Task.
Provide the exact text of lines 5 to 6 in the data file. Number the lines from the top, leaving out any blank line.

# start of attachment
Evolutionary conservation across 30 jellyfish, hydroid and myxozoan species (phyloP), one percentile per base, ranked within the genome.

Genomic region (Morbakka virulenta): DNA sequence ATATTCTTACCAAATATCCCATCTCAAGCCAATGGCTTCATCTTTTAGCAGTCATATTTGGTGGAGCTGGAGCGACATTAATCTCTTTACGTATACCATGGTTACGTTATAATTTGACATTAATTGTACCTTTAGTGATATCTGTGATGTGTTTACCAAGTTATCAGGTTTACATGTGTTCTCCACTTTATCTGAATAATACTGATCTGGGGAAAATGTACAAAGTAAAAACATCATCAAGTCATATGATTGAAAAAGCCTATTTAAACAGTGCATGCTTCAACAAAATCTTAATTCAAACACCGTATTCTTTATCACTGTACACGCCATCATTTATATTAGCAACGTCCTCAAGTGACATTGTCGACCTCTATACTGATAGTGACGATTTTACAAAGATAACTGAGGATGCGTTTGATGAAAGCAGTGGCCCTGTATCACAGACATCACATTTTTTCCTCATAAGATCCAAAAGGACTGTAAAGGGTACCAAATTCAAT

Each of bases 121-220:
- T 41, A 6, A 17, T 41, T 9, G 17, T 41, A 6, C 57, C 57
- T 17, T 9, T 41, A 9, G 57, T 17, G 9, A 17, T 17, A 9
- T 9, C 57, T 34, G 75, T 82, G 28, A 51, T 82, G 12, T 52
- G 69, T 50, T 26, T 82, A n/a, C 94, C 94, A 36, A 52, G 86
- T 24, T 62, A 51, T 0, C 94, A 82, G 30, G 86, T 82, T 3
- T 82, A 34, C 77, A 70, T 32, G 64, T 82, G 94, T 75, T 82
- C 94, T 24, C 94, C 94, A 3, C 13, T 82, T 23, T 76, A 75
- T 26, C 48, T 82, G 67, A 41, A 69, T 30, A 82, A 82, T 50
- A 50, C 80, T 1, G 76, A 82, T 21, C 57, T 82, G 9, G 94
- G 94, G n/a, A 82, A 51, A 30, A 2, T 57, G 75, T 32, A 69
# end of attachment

- T 17, T 9, T 41, A 9, G 57, T 17, G 9, A 17, T 17, A 9
- T 9, C 57, T 34, G 75, T 82, G 28, A 51, T 82, G 12, T 52